So how should we approach Paris? Which vision of change will serve us best? Is this the moment to grab what we can – the results of a year’s renewed
campaigning on the back of New York – or to raise the stakes higher? If we walk-out of the Paris COP, as many of us walked-out of Warsaw last year, will we inspire millions of people to more impassioned climate activism around the world, jolting leaders to finally get real about the scale of response this crisis demands? Or will we be dismissed as dreamers, or malcontents who will never be happy, as our new supporters drift away again to focus on their daily lives and struggles. Would the poorest and most vulnerable countries walk with us, or take the deal on the table? What would you do if you were in the position President Nasheed of the Maldives found himself in at Copenhagen, painfully depicted in The Island President?
These are some of the questions that now confront our movement. We must challenge ourselves to answer them together, wherever possible in solidarity not in discord.
One thing that should be different in Paris compared to most other UN climate meetings, is that the big march will be planned for the end – not the mid-way point – of proceedings. This should give civil society the final word, framing the outcome, rather than hoping to influence it – in recognition that whatever comes out of Paris, the struggle against climate change will be far from over. All groups should thus be able to focus on driving greater ambition from the next day. Some will do so having rejected the Paris outcome as the latest example of green-wash. Others will amplify what they can, even as they demand much more must yet be done.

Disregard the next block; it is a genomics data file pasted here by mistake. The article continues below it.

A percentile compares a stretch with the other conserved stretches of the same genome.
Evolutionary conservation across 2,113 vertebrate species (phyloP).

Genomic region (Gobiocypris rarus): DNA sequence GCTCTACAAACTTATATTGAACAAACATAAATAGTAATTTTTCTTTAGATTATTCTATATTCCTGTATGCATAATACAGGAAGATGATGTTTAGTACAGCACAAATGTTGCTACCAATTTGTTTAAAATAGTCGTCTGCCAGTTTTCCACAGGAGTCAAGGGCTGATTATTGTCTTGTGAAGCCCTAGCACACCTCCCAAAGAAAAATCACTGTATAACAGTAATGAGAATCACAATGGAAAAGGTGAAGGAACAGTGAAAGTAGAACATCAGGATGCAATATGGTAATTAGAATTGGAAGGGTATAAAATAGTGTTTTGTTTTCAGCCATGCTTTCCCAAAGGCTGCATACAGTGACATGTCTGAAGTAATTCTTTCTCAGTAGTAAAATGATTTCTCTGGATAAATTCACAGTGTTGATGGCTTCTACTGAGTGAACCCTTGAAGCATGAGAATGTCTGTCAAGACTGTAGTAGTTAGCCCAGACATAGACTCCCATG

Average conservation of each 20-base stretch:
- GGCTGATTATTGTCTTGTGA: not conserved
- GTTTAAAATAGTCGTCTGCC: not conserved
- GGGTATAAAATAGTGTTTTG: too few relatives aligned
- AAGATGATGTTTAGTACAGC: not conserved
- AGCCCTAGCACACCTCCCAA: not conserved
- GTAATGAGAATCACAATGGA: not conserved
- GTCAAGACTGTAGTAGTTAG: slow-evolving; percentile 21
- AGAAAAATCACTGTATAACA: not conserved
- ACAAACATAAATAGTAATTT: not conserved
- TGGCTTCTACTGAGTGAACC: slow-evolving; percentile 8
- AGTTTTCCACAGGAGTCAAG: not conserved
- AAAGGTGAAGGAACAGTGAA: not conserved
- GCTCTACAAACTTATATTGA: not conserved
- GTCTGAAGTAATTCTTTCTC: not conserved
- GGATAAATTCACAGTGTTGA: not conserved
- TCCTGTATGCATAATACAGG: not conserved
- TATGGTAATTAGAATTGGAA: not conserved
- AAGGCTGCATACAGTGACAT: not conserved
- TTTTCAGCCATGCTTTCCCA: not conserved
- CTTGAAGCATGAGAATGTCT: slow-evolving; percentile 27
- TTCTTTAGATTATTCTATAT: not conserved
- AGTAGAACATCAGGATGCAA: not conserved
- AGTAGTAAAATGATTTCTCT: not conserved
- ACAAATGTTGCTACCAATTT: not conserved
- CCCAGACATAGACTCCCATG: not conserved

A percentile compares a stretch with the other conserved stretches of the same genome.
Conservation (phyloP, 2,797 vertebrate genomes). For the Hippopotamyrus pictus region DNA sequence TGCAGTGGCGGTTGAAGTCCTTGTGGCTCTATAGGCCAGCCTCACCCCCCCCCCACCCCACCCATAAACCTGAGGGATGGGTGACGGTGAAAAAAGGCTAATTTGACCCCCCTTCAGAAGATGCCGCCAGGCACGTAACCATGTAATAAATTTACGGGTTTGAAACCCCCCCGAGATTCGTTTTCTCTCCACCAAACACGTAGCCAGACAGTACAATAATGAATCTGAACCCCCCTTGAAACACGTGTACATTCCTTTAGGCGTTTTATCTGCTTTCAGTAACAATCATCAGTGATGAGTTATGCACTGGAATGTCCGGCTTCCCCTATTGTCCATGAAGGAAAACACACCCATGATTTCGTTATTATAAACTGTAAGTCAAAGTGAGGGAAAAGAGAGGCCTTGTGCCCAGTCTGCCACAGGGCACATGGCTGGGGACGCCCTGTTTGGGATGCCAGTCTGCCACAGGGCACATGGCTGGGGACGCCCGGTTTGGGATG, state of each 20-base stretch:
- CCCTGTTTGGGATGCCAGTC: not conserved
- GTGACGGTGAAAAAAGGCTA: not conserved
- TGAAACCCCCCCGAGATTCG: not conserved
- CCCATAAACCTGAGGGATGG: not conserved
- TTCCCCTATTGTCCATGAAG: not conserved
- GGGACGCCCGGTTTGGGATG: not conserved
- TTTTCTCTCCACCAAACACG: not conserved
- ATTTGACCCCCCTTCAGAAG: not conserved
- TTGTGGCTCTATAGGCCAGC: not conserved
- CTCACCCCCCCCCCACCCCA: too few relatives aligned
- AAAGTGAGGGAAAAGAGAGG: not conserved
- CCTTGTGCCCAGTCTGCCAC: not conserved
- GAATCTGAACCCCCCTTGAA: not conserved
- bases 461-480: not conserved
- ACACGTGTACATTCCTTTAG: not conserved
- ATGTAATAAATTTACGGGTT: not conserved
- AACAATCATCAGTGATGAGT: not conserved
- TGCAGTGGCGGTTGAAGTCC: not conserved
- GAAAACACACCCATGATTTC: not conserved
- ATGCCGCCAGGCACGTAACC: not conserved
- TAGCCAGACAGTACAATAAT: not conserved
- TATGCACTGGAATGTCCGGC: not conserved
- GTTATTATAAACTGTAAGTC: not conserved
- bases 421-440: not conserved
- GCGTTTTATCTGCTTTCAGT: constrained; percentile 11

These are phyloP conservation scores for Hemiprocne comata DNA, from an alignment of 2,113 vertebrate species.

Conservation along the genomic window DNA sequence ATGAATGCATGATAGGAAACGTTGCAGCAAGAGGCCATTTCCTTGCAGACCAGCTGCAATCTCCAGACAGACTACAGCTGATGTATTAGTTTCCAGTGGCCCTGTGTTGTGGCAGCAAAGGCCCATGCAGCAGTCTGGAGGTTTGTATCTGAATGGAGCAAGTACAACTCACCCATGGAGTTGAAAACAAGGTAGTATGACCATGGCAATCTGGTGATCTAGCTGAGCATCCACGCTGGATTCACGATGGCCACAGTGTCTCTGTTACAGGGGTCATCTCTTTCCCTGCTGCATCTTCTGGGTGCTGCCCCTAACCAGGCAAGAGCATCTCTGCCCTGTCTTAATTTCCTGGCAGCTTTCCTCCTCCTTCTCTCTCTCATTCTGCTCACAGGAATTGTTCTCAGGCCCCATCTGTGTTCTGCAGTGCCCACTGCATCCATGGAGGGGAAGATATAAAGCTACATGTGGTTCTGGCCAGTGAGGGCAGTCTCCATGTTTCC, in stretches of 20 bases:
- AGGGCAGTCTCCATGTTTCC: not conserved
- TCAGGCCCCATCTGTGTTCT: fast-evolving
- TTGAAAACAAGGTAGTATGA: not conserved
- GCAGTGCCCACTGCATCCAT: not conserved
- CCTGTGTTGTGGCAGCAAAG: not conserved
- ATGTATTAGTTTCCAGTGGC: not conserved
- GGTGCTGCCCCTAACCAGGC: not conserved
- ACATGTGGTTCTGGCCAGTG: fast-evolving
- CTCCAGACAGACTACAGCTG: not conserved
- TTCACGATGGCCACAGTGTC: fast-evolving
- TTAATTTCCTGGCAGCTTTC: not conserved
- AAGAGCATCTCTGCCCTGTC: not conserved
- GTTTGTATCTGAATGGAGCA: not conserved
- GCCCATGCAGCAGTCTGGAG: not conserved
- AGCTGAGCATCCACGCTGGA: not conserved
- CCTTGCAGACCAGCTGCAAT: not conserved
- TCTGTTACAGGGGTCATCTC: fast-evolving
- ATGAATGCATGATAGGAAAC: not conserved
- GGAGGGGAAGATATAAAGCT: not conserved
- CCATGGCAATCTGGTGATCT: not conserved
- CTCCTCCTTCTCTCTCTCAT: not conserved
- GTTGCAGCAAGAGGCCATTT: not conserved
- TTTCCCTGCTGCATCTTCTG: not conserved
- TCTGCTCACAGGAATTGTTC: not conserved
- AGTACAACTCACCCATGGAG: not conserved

In New York civil society spoke with one very loud and – while disparate – largely united voice. Our challenge now, even as we deepen our particular models of change, is to ensure that the next time we speak we do not allow our differences to undermine our impact. Having spent more than six years stalking the halls of UN climate talks trying to secure tweaks to text, I know one thing: insider advocacy alone cannot deliver us the political agreements we need. Building this movement on the streets and outside the corridors of power is the only way we will win, our strategies must be centred on achieving that.
And to help Tim work through his dilemma, here’s your chance to vote on future climate strategy – see poll, right.
Update: After first 50 votes, the poll is pretty much tied – I’d be interested in hearing your reasons for voting one way or the other